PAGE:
For so long now I’ve been trying to discern and separate the ‘human’ thought from the biological instinct, constantly taking myself apart like some kind of machine, trying to find schematics that don’t exist.
Our instincts, biological compulsions, all of it. Rational thought is biological, as are emotions. Approach it any way you want, is no clear-cut divide between them that makes dualism or a philosophy of dichotomy convenient. And I know this. I’ve tried to deny this, but I’ve known it. Regardless, I use the dichotomy loosely, not dogmatically, not anymore; it helps me compartmentalize my desires, my needs. The humanity, it’s everything; the animal and the rational. In western culture we, as a species, seem to have compartmentalized the human and the rational to some degree, though this is not usually thought of on those terms.
There’s this idea that Humanity in some way bears the likeness of God. The Gnostics call it the Divine Spark, a fragment of god from when s/he was shattered into a million-million pieces. The Christians call it being “made in His image”. There’s the Christian dichotomy that our “sin nature” is the product of the fallen world and our fleshly bodies, while our “Godly nature” is the product of our sanctification (the degree to which we are like God.)
We’re stretching, reaching for the divine, for a perfection we can never have. Where the rising ape meets the falling angel, beneath the formation of identity, the guise of post-modern transhumanism, and the interpersonal connectivity that masks the individual nature of subjection and thought, it’s the ape.
The part of me that wants and aches and hungers and longs and needs. It’s ancient. It’s primitive. It’s the monkey-brain, the ape. It’s me. Completely me.
Looking in the mirror, seeing the ape, it’s so… disheartening, I guess. Disturbing? Realizing the ape in me only sees the ape in other people. Reading other people’s faces, voices, bodies. I have never once seen a person; I’ve only ever seen the facilitation of the person through bodily faculties that supposedly act as representations of the person, though it seems that these faculties serve as representations of themselves and seeking/seeing the individual is just an excuse to allow this representation to exist. It’s biological. It’s disgusting. But I can’t stop. I realize this, I see this, I know this, and I can’t stop. I can’t stop reading the face and not the person. Like I said, ancient and primitive.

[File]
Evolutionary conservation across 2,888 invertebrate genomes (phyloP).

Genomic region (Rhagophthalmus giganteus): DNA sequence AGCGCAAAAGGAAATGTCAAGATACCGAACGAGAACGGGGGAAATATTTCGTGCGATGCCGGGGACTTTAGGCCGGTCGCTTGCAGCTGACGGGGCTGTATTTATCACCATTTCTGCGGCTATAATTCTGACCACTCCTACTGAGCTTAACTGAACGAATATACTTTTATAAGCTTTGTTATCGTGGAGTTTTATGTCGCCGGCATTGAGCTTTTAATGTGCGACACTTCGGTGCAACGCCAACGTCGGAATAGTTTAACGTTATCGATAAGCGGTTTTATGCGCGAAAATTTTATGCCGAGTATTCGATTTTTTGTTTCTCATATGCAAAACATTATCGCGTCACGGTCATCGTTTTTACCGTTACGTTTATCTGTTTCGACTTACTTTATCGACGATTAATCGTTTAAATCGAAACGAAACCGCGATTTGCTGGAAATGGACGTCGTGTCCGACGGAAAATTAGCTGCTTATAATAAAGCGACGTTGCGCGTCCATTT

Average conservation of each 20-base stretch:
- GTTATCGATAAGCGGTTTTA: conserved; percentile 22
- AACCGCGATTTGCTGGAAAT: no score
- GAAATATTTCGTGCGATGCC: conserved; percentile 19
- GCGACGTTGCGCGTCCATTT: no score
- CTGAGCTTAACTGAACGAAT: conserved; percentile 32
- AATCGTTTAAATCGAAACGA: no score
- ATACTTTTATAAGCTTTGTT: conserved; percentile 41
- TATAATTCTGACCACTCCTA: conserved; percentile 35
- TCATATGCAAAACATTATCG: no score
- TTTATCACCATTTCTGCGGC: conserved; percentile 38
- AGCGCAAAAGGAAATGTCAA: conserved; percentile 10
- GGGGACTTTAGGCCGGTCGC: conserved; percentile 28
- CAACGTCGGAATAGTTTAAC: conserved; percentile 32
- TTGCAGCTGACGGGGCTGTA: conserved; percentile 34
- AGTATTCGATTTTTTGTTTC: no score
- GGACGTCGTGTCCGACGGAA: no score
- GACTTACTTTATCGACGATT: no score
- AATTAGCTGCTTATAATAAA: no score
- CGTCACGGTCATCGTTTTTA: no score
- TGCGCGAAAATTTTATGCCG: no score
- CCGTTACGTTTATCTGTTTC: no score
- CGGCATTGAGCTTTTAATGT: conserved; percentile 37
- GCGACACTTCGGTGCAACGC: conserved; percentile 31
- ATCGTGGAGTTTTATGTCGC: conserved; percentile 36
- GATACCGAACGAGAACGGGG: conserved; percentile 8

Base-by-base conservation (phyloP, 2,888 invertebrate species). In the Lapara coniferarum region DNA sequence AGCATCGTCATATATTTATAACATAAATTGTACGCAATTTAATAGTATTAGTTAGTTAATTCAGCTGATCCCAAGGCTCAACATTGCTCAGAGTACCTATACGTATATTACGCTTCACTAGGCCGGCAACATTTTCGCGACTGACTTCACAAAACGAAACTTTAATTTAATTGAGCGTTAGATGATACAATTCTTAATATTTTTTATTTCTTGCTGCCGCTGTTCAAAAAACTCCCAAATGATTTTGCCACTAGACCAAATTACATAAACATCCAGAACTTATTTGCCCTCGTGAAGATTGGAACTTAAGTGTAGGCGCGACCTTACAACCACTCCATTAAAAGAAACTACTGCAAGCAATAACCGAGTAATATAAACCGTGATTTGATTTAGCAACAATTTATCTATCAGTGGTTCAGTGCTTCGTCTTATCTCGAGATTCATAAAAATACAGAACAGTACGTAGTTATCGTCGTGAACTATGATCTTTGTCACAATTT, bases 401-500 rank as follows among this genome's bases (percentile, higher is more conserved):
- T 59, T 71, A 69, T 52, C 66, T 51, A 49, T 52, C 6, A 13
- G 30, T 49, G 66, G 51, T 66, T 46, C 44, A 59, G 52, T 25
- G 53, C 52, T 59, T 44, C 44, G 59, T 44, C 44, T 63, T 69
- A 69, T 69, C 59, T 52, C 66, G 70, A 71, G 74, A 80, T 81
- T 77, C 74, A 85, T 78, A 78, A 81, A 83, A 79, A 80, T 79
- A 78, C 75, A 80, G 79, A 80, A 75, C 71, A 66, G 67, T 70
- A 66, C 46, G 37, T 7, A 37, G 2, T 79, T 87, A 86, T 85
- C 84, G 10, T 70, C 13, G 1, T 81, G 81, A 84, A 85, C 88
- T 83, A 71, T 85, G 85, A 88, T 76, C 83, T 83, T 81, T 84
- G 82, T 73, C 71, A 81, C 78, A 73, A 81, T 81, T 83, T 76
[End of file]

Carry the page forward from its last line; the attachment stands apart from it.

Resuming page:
I can do it semi-successfully for maybe a few minutes, if I really try.
I want to say I believe in God, but it’s such a broad statement. Most people use it to communicate that they believe in the existence of God, or a higher power, or the Universe. Saying you “believe in” implies you also follow said higher power. Does it mean you accept what’s believed about the higher power? To what degree do you accept? And to what degree is a deviation from acceptance still “belief in” said deity?
I’ve recently come to the realization and acceptance that we (people) have constructed God in our image. There’s the argument that the “inspired” or “divine” element of the text was sieved through the subjection and corporeal understanding of the original writer, and that the text is both inspired and also to some degree a product of human understanding. There’s also the argument that what we have of the “inspired text” are manuscripts of manuscripts, a copy of a copy of a copy. Where is the boundary between the subjective and the divine? We have constructed God in our image. A sin. Unfathomably dangerous, a sin humanity has refused to repent of.
It’s brought me nothing but disgust and cognitive dissonance. Francis Bacon popularized the phrase “knowledge is power”, but knowledge is terror. Awareness of the subjection we’ve sieved God through. The inherent knowledge that I am completely naked. Stripped of my skin.
Physicists have calculated and confirmed the existence of at least ten mathematical axes, and I believe the number of potential (yet unproven) axes goes up into the 20s. We are only able to perceive three axes, but we can calculate mathematically higher axes. These have always existed. Math has simply discovered them. Humor me and imagine that, if a creator entity exists, that said entity exists outside of the axes. All of them. Able to perceive not only three axes, but four, five, six, and so forth. An entity able to observe the super-position of quarks, of all of them, at once. An entity that sees the energy state of all atoms, at every instant in time, across every point on the timeline, all at once.
If there is a God, and said God exists outside of the nature of human subjection (regardless of how well constructed our subjection may be), behind His gaze is the weight of the entire universe.
If God does exist outside of the nature of subjection, He (or It) carries with His gaze the weight of the entire universe. Which is a thought that terrifies me. Paralyzes me. Makes me sick to my stomach. It makes me want to puke and choke and cry and scream and bleed. I feel naked beyond naked, like someone hollowed out my ribcage and examined every organ. The fear. The desire to cover myself as Adam covered himself, the desire to hide from God as Adam hid from God. Perhaps that alone is the “divine” to be gleaned through the text, or perhaps the dichotomy between the flesh and divine really exists. All I know is that even thinking for a split second, an instance, about God, it makes me want to puke, to scream, to cry. It’s too much.
Where is the boundary between subjection and the divine?
It’s too much.